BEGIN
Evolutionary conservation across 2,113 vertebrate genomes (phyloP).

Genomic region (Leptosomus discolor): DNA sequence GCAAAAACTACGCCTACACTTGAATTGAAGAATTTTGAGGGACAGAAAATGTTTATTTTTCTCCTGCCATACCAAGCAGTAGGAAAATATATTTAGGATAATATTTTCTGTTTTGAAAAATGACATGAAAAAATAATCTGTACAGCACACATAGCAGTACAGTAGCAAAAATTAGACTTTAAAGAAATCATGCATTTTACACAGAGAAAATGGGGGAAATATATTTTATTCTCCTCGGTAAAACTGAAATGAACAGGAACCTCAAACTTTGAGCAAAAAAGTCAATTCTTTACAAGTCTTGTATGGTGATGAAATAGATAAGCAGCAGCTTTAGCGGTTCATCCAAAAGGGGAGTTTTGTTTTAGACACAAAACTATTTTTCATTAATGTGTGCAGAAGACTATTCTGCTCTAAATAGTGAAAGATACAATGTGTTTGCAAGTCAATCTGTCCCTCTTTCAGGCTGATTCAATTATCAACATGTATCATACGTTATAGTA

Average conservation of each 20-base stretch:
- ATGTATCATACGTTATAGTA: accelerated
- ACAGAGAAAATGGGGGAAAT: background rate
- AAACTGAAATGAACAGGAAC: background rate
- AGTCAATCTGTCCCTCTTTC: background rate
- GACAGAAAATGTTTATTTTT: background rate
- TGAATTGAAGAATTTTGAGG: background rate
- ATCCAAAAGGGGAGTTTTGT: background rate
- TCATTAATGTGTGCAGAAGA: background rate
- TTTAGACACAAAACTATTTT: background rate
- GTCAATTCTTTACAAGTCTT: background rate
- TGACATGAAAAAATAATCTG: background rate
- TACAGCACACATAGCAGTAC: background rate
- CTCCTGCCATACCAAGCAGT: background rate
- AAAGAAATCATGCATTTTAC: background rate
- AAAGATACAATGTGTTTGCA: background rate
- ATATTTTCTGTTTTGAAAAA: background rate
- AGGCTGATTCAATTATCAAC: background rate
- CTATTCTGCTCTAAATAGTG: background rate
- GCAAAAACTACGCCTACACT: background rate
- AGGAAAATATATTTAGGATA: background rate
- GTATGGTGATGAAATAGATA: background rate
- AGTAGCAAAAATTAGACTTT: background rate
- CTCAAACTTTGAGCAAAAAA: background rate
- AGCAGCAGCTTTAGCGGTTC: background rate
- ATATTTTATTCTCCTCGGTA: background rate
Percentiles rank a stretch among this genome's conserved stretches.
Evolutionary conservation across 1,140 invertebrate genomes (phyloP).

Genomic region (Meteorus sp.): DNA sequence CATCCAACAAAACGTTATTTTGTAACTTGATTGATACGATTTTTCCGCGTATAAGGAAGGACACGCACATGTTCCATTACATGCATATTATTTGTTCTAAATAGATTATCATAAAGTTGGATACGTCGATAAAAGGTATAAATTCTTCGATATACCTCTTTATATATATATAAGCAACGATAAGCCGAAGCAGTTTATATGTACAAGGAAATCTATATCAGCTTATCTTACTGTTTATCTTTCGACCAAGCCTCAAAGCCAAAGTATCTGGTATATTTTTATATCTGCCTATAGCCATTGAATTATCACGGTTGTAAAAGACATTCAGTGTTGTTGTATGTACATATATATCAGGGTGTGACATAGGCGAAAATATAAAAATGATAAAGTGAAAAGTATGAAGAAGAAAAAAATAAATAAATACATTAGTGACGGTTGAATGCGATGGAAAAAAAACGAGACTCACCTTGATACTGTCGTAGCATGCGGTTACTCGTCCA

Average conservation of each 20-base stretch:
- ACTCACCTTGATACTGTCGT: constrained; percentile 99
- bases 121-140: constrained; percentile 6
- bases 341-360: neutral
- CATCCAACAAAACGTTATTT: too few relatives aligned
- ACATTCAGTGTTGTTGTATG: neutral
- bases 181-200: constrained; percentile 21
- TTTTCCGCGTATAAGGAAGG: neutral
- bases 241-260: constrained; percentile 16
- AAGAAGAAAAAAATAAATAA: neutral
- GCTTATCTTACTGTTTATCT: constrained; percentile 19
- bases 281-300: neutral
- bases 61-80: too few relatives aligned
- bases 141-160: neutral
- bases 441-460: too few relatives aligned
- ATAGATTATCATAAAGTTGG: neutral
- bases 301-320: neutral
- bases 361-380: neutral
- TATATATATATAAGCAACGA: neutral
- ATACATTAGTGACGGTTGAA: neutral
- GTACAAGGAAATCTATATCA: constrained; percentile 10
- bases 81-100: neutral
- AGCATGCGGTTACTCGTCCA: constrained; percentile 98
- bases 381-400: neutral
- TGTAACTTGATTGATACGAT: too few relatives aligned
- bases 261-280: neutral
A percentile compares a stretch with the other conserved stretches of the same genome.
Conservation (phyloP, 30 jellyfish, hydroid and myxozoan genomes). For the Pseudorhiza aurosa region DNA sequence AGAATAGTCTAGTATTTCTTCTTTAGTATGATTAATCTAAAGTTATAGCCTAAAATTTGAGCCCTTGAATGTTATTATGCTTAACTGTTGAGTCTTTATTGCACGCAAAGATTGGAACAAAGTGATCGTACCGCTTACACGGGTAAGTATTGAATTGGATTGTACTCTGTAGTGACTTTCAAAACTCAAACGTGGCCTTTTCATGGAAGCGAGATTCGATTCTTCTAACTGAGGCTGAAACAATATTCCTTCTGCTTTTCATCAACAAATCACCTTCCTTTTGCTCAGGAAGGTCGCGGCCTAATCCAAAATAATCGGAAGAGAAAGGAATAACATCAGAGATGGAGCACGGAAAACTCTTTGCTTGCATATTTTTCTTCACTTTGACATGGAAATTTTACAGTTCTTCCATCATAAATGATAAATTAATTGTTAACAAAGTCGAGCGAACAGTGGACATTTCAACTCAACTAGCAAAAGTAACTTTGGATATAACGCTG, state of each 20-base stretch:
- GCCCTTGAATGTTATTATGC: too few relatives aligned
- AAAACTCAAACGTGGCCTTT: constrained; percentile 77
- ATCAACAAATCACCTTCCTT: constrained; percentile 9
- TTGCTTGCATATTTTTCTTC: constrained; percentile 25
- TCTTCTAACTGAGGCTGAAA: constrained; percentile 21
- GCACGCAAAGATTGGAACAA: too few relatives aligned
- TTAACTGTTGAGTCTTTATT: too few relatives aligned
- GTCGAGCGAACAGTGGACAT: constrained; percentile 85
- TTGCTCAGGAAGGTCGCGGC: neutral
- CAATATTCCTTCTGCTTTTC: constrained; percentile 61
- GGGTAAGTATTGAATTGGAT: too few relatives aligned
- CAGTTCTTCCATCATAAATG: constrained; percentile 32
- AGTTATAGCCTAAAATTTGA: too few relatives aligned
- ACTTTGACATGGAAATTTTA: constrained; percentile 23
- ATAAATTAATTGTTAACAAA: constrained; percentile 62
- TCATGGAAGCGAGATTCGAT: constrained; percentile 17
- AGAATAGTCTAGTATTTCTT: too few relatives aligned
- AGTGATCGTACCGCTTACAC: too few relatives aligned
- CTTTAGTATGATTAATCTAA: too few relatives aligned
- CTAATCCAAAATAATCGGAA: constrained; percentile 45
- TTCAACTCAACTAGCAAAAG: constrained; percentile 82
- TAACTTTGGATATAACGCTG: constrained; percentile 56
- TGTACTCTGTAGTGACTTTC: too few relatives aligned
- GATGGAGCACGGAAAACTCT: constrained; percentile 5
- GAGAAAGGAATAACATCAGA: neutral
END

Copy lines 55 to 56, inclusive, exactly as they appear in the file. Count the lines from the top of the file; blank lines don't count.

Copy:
- bases 381-400: neutral
- TGTAACTTGATTGATACGAT: too few relatives aligned